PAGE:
Hopefully you all know the drill by now, so let's get down to business! Today we're looking at critical additions to Stalwart Unity, the group hug style deck, led by Kynaios and Tiro of Meletis (I'm never going to not need to look at the card to remember those names and spell them correctly).
Like before, we need to do a bit of analysis to understand the deck's goals and themes, in order to know what would be an essential addition.
Unfortunately, I'm not much of a fan of group hug. I've dabbled now and then, but overall I'm just not the type of player who really enjoys group hug for group hug's sake. Now, a deck that has slight group-hug leanings but is more of a political deck with a clear goal of winning and a legitimate path to victory, but tries to earn goodwill throughout the game as a means of survival? Okay, I'm good with that, but those sorts of decks usually only work once or twice before your playgroup learns not to trust geeks bearing gifts.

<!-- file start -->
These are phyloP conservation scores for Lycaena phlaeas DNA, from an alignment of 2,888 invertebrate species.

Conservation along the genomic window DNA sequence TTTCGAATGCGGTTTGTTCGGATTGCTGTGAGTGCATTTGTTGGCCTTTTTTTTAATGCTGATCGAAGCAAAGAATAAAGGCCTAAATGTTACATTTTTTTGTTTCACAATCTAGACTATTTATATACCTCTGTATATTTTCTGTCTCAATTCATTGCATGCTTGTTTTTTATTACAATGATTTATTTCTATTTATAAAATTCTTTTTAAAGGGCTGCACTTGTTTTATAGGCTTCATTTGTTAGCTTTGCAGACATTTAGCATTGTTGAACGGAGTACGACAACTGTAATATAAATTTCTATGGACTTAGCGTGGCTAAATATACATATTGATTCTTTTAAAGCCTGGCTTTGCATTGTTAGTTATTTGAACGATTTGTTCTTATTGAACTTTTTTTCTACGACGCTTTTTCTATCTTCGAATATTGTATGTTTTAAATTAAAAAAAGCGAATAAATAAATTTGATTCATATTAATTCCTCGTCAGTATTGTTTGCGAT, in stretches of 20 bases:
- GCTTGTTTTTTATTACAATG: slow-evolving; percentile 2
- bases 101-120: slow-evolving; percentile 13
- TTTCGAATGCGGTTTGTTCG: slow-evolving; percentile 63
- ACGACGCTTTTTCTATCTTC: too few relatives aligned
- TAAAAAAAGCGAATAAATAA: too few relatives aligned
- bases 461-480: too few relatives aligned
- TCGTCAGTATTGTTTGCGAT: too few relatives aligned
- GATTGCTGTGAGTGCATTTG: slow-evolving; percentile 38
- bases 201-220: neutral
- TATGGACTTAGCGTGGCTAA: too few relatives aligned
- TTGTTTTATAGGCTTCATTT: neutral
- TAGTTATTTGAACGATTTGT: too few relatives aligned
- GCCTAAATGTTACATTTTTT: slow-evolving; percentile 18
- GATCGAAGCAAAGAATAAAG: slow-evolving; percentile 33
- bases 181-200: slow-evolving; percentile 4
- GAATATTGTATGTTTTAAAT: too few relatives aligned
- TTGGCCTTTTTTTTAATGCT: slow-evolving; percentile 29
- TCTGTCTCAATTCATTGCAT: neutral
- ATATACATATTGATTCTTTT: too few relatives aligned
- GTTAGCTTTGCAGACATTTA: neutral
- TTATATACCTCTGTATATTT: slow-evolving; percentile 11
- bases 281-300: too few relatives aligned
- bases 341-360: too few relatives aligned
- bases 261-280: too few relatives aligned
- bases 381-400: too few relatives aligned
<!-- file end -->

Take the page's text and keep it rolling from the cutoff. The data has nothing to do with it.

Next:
Stalwart Unity seems to be one of those decks. It plays very defensively, and politically. It wants to earn goodwill through cards like Edric, Howling Mine, and Kynaios and Tiro themselves, but also pillow-forts pretty heavily to hedge against opponents who aren't in the mood to be bribed. But the deck has a few nasty surprised for the late game, chief among them Treacherous Terrain. There are a lot of group-ramp cards in the deck to help ensure that your opponents will all have lots of lands. Once everyone has more lands in play than they have life, this spell becomes an instant-win spell. Even if it doesn't just straight up murder everyone, it is still likely to represent a MASSIVE amount of damage for eight mana.